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David Orange
01-27-2010, 12:24 PM
Well, the old Stephen Seagal jerk thread went kind of ragged. I continue to believe that it's a serious offense to "use" aikido to make yourself rich by pumping images of glorious gory violence into the public mind, but I recently completed my own first screenplay, which does use a good bit of aikido/jujutsu technique in some action scenes and I've been thinking a lot about what would be a good aikido movie to make.

In my screenplay, a former soldier uses aiki/jujutsu skills to take down several men who are attacking a young woman who is mentally incompetent. The aiki man uses stuff like you might see in this clip:

http://www.youtube.com/watch?v=Y-U_z-ujlhA

He is attacked by two and takes them down in a pile, then adds another and another, piling them on top of one another and holding them down with his foot. One man pulls a pistol on him and he takes that and smashes him in the face with it and drops him on top of the others before they can get up. He then holds the pistol on the last guy and makes him get on top of the others. He breaks the one guy's nose, but then pops it back in place. There is no glorification of violence but it presents him controlling these attackers without doing more damage than necessary to control them.

I mention this just as an example of the philosophy behind the script. A bad guy in a similar situation kills three and takes two others captive, then gratuitously kills one of those, illustrating a person with a ruthless heart.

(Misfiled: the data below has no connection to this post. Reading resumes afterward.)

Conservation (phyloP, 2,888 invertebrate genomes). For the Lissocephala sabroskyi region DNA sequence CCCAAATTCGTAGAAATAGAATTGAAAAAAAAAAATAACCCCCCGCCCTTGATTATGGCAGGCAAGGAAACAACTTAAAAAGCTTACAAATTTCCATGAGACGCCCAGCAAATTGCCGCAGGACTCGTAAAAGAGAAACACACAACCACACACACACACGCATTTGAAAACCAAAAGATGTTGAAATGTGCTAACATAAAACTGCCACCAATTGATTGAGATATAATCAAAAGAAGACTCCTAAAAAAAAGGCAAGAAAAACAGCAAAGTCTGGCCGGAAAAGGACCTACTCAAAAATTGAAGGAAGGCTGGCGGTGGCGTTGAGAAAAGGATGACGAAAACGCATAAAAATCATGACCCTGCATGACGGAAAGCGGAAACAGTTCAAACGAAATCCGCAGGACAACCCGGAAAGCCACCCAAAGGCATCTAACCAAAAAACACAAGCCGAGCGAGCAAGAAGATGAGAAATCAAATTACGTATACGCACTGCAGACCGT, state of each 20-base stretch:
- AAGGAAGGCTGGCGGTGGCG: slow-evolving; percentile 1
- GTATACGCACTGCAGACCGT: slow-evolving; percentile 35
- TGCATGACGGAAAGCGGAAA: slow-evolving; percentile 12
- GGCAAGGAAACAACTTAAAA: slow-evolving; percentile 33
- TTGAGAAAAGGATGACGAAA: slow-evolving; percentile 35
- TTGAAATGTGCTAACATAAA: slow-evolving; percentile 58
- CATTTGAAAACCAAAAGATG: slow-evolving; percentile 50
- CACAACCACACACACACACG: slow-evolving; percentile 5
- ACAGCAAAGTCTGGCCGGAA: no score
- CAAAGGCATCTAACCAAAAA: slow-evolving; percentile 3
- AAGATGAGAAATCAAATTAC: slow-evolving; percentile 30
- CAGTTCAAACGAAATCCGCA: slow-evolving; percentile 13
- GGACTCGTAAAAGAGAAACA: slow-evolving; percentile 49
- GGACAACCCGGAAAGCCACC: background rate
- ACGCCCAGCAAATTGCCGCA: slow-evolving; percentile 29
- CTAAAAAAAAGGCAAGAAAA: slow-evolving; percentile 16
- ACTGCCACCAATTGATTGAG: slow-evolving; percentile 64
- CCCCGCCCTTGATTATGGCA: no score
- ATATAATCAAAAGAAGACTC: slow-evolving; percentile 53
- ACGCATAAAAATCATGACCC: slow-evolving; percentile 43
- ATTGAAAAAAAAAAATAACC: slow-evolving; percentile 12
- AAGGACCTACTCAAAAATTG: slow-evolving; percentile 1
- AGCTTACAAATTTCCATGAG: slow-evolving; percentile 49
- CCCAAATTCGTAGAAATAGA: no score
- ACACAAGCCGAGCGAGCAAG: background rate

The screenplay has some gore but does not glorify one-on-one violence and the heroes are never depicted as enjoying the violence or revelling in it.

I'm also working on another screenplay about Alex Marshall, a man here in Birmingham who used to train the police in defensive tactics. He was a real master of jujutsu and aikido and the police used to send him into areas where thugs were terrorizing old people and he would take down two or three big SOBs at a time with judo and jujutsu. This would include a lot of graphic fighting scenes, but it would not portray a good man enjoying or revelling in violence. Mr. Marshall was always very humble and the fight scenes in this movie would portray the valor of a very small man taking on some very big and very bad characters and winning through endurance and creativity as well as serious training over many decades.

So my question here is, what kind of movie would best exemplify the values of aikido and judo/jujutsu for the modern world?

Recently, I watched Mamet's "Red Belt" and was rather disappointed that it perpetuates some of the ridiculous misconceptions that spread through the networks of "amateur professionals" with their bizarre lineages and symbologies and one-off local dojo cultures with their intricate homemade rituals and customs. And the old master "the professor" and how he handled 'the red belt'. It kind of creeped me out.

So what would better exempify aikido/judo/jujutsu values for the modern world? Can we come up with scenarios here that show realistic applications of martial arts, yet communicate the positive values we (some of us) believe these arts embody?

Best to all.

David

Eugene Leslie
01-27-2010, 01:00 PM
Keep the creative juices flowing Mr. Orange.
Alot of the same old same old. Damsel rescued; bad guys get beat up; gunfights and car chases and explosions.
I myself like Kirosawa, Leone and Kubrick...but they're directors I know and you're talkin' screenplay....I should learn more about the writers of my favorite films..definitely the unsung yet invaluable aspect of movie making.
IMHO too many films are created for a $ these days and I like it when an independent b grader with substance comes along.